Subscribe to free Email Newsletter

 
  Library>Culture ABC>Sports>Athletes
 
 
 
Lang Ping

 

 
Lang Ping hits against a block-less Peru in the 1982 World Championship final in Lima. China won the title by an easy 3-0 and began its streak of three major international tournament wins: two World Championships and one Olympic Games.
Lang Ping, born in Tianjin on December 10, 1960, is one of the best volleyball player in China. Her overpowering level of play was clean, well-placed, powerful attacks, always at crucial moments of the match, and these earned her the name The Iron Hammer.

She began to practice volleyball in Beijing when she was 13 years old and entered the Beijing municipal team three years later. In 1978, she became a member of the national team. 

In that year, she and her teammate won the silver medal in the 8thAsian Games. One year later, she was champion of the 2ndAsian Women's Volleyball Championships.

In 1981, she led the Chinese to the title in the International Invitational held in Germany before the Chinese team won the 3rdWorld Cup.

The following year, she and her teammates claimed the title in the 9thAsian Games and the 9thWorld Volleyball Championships. In 1984, she inspired her teammates to win the 23rdOlympic Games and 4thWorld Cup. One year later, she collected the titles in several invitationals and the 4thWorld Cup.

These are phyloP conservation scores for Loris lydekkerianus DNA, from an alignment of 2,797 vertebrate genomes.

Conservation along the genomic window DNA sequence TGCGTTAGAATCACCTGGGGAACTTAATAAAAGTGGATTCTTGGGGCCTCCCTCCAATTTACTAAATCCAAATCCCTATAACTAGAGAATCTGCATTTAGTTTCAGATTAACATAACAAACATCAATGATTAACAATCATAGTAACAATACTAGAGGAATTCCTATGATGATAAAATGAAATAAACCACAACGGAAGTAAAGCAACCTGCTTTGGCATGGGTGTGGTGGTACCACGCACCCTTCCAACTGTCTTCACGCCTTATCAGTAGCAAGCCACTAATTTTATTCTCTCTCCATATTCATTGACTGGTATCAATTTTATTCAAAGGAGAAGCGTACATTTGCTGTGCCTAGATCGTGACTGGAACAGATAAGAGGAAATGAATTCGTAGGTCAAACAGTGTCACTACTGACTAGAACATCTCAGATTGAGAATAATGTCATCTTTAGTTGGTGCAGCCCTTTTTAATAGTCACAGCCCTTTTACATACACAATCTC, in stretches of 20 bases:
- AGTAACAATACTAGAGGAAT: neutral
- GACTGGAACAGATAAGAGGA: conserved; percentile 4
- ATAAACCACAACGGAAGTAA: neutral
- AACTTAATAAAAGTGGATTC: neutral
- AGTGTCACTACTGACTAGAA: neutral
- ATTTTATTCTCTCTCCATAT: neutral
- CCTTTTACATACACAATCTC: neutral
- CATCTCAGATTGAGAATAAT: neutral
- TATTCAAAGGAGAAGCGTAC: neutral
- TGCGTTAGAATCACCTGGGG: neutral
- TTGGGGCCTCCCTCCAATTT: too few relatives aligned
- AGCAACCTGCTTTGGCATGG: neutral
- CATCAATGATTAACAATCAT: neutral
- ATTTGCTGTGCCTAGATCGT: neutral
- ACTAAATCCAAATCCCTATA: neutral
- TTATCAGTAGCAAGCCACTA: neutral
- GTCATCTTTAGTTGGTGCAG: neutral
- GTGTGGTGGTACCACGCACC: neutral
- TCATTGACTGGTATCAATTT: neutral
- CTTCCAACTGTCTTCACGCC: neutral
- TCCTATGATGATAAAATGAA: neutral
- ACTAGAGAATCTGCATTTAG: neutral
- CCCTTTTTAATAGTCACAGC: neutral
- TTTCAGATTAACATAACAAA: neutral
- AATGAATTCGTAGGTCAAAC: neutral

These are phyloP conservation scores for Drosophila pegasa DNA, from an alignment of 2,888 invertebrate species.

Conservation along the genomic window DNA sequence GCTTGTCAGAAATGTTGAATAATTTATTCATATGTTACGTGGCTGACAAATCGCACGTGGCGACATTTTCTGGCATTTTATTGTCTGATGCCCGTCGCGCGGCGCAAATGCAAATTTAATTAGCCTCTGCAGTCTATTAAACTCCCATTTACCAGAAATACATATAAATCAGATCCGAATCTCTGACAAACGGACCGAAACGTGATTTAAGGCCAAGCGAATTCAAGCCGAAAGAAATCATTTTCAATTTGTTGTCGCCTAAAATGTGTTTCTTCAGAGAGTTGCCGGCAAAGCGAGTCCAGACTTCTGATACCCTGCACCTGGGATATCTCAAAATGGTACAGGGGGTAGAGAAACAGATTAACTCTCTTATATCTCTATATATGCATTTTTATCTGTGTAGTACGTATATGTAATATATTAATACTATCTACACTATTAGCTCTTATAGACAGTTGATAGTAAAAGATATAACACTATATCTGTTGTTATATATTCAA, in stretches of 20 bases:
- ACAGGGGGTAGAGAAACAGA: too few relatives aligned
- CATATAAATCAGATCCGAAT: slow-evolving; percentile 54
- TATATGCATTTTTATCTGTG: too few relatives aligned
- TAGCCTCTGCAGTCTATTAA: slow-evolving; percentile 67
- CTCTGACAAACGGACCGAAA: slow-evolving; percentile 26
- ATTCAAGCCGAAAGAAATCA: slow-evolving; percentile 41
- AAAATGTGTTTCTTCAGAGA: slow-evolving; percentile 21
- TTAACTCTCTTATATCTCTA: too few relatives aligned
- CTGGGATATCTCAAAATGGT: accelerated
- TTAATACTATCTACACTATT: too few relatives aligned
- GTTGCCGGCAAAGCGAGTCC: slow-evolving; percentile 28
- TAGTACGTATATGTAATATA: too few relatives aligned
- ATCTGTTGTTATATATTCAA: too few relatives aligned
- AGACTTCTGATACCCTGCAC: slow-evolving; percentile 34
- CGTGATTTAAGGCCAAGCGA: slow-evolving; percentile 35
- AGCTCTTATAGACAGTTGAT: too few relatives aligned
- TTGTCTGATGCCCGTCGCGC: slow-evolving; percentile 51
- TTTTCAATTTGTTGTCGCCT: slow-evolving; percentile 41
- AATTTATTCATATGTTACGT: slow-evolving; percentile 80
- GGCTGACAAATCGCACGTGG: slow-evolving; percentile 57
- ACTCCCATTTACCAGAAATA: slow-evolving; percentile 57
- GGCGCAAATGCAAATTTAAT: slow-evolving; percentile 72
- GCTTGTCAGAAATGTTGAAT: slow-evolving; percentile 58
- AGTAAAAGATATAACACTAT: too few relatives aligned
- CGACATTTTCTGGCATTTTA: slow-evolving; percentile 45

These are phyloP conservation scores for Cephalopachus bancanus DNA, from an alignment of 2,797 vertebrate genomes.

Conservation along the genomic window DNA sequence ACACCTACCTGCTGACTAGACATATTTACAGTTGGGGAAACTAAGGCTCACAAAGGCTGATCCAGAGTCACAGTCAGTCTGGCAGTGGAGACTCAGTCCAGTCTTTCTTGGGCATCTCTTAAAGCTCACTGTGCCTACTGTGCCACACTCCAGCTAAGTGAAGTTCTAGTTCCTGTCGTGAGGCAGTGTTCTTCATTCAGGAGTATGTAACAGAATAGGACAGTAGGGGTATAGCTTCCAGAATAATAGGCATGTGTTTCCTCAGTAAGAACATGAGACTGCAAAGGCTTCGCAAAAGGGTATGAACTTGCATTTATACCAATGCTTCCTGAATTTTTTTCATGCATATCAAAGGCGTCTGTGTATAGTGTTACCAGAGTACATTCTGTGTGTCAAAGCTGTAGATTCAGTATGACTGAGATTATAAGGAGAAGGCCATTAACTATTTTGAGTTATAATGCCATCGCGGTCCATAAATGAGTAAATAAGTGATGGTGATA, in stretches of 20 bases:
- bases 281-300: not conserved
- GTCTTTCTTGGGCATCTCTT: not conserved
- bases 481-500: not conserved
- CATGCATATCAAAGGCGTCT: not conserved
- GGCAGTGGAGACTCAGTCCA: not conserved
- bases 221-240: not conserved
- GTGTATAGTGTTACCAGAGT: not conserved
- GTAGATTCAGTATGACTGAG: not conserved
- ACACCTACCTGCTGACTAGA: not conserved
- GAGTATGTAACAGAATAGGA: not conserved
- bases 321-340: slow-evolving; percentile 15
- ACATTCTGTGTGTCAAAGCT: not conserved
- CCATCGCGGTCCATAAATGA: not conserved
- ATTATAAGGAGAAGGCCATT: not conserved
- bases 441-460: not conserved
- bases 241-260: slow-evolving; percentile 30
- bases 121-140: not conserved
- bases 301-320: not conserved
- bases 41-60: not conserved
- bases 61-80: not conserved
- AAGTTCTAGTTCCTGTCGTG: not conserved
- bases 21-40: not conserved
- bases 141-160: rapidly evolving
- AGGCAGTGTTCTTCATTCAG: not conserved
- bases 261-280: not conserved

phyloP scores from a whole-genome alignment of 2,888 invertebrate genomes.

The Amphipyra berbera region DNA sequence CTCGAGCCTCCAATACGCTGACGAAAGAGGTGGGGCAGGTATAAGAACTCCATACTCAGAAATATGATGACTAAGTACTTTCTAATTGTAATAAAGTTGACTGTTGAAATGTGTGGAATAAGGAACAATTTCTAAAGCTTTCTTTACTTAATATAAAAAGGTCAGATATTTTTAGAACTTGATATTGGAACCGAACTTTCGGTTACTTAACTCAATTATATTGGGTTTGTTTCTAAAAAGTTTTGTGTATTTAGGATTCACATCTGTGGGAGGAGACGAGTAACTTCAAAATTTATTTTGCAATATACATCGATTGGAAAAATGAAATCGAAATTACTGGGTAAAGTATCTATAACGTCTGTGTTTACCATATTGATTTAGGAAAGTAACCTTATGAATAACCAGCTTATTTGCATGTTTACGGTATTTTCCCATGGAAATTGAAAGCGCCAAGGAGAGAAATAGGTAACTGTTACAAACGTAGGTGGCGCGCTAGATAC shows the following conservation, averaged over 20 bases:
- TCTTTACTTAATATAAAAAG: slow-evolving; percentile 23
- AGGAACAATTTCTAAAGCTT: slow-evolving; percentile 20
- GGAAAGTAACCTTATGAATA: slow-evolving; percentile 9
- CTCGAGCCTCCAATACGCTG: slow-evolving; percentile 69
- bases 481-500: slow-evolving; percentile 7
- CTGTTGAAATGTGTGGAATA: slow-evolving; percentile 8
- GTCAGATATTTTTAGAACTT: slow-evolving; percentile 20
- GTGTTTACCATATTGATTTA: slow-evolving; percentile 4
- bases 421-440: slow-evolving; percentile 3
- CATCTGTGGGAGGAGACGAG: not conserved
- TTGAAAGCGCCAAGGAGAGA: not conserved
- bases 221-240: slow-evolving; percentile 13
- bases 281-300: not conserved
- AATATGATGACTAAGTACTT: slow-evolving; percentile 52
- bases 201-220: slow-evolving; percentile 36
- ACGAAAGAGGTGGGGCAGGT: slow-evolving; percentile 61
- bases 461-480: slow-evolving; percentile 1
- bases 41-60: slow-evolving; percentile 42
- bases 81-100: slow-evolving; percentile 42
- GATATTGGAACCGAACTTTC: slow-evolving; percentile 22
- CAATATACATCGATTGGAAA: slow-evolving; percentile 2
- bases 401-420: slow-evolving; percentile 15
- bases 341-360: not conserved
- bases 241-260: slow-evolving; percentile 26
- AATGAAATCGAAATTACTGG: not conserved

After that, she retired for a while, living in the United States and assisting Laurel Kessel at the University of New Mexico for some years, but then she was called back to play five years later with a totally new generation of Chinese players for the World Championships held in China.

Once again, she demonstrated her ability to carry a team, and took China to the final against the 1988 Olympic champions, the USSR, but China gave way and lost 3-1.

Five years after the 1990 World's, Lang Ping was offered the job of coaching the Chinese national team. The first half of the 90s were not good years for China at all, posting 7th and 8th places in major international competitions, and the Chinese program was in desperate need of revitalization.

Lang Ping's intelligence and knowledge took China back into the spotlight, finishing third in the World Cup. She continued as the head coach for two more years, leading the Chinese team to the gold in the 13thAsian Games and leading up to the 1998 World Championships in Japan and again taking her team to the final, but lost to Cuba again.

 
 
Email to Friends
Print
Save